Born: 12 March, 1932, in Kelvinside, Glasgow. Died: 15 November, 2015, in Perthshire, aged 83.
Charles Connell came from a family that had long connections with Clyde shipbuilding – Charles Connell & Co was established at Scotstoun in 1861 and had been managed by the Connell family – and was always called Charles. After the demise of the industry in the 1960s, Connell devoted his life to managing his farm in Perthshire and estate in Inverness-shire. All the enterprises, along with his shooting and stalking interests, proved very successful.
Charles Raymond Connell was brought up at Craigallion outside Glasgow with his two sisters and on the family estate at Colquhalzie in Perthshire. He attended Cargilfield in Edinburgh and Winchester. He did his national service in the Scots Guards and saw service during the invasion of Egypt to reclaim the Suez Canal in 1965 but did not see action.
He spent a year at Cambridge and then joined the family business. After working through the various departments, he was appointed managing director in 1958. By then the company principally supplied machinery to the shipbuilding industry but in 1968 shipbuilding on the Clyde was in serious difficulties and was under severe pressure. The government stepped in to create Upper Clyde Shipbuilders (UCS).
The Geddes Report of 1966, commissioned by Tony Benn, had strongly recommended rationalisation. The proposals caused strife throughout the workforce. Rather than go on strike, the union leadership decided to have a work-in. Jimmy Reid, the charismatic union leader, insisted on tight discipline. He addressed the workers at the yards and famously instructed them that there would be “no hooliganism, no vandalism and no bevvying”. But it was a depressing few months for Connell who laboured hard to make UCS work.
The Clyde shipbuilding industry was much reduced and the Connell yard closed in 1980. Connell turned his energies to pursuing his interests in farming and the land. On his estate at Auchterarder he built up a very successful pig and poultry business alongside developing the arable farming extensively. He wisely specialised in growing wheat and malting barley for the nearby distilleries and breweries. He created a fish farming business off the Argyll coast which he sold very successfully to a Norwegian conglomerate.
Connell also developed the shooting and stalking potential at Garrogie Lodge and on the Stronelairg estate near Fort Augustus. In 1996 the estates won awards for their success in returning grouse to the moors and were highly praised by game enthusiasts and the conservation minded. Garrogie supplies the water for hydro-electric plants in the area which, in turn, feeds into the Glasgow supply.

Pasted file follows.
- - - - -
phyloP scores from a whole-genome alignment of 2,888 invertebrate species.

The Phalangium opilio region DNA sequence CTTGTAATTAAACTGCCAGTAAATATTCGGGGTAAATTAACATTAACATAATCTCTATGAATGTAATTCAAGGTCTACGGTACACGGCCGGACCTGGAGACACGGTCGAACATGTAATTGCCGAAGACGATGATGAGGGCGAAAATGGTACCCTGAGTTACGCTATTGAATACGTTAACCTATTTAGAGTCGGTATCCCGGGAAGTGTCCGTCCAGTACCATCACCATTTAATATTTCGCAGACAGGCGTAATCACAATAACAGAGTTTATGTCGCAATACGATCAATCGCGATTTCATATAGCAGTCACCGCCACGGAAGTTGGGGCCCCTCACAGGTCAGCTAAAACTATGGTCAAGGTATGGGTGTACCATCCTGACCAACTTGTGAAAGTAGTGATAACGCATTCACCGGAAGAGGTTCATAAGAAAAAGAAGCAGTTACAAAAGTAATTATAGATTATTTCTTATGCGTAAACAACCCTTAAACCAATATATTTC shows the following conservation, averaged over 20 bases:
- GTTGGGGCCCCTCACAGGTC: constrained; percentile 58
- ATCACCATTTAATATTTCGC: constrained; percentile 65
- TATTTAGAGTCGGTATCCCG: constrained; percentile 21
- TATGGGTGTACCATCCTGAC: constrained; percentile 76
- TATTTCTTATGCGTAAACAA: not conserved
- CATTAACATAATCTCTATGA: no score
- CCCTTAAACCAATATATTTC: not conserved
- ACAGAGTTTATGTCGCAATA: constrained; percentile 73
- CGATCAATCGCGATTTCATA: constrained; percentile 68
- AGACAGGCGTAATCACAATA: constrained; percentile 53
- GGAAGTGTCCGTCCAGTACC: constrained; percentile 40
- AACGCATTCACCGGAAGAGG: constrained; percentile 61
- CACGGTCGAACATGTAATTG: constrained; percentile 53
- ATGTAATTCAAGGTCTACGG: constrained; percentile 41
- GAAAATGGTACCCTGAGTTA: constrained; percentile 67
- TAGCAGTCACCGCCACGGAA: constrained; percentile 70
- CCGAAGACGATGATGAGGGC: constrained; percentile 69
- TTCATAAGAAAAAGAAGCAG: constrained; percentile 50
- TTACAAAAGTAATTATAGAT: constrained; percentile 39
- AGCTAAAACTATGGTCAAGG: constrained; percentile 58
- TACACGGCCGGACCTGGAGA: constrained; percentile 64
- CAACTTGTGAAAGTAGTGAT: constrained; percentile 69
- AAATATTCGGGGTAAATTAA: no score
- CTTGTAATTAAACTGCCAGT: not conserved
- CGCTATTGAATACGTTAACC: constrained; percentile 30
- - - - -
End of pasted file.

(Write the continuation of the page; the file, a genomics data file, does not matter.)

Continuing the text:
A controversial application to build a 67-turbine wind farm on the estate has been approved, with work due to start next year. The media dubbed Connell “Baron Breeze” as the process went through the courts.
In 1982, as if to demonstrate his shrewd business brain Connell took a stake in Cairn Energy which had been founded by his neighbour in Perthshire Jimmy Gammell the year before. It is an adventurous oil and gas exploration company which had expanded rapidly under Gammell’s audacious management. Gammell was at Fettes with Tony Blair and a friend of George H Bush, and his son, George W Bush: Connell was a frequent visitor to the Bush estate in Texas, while George W spent summer holidays in Perthshire.
Connell was a devoted countryman and dedicated to improving the vast expanses of the Scottish moors and furthering employment in the areas. He strode over the hills in all weathers and wrote with first-hand knowledge on country matters and the environment. Connell was a strong supporter of the Game and Wildlife Conservation Trust, and served as its vice-president. He was a keen stalker, a fine shot and a keen horseman, often competing in point-to-point. He remained active and devoted to his sport until near the end of his life – within a month of his death Connell continued stalking and bagged a stag.
His love of shooting dated back to his youth. The family butler introduced Connell to the handling of a gun. In demonstrating the importance of safety the butler, unfortunately, accidentally shot Connell in the head. There was no harm done and Connell had the pellets removed from his skull.
Connell had met Tugela Croxton while in South Africa in 1970 and, typically, proposed to her while stalking in Inverness-shire. They were both passionate about preserving the Scottish countryside and moors.
The woods on the Garrogie Glen are now amongst the most important areas of birch woodlands in the Highlands.
Connell’s wife died of cancer in 2009 and his partner in the last few years of his life was Pamela Johnson.
Pamela and his son (also called Charles) and two daughters by his marriage survive him.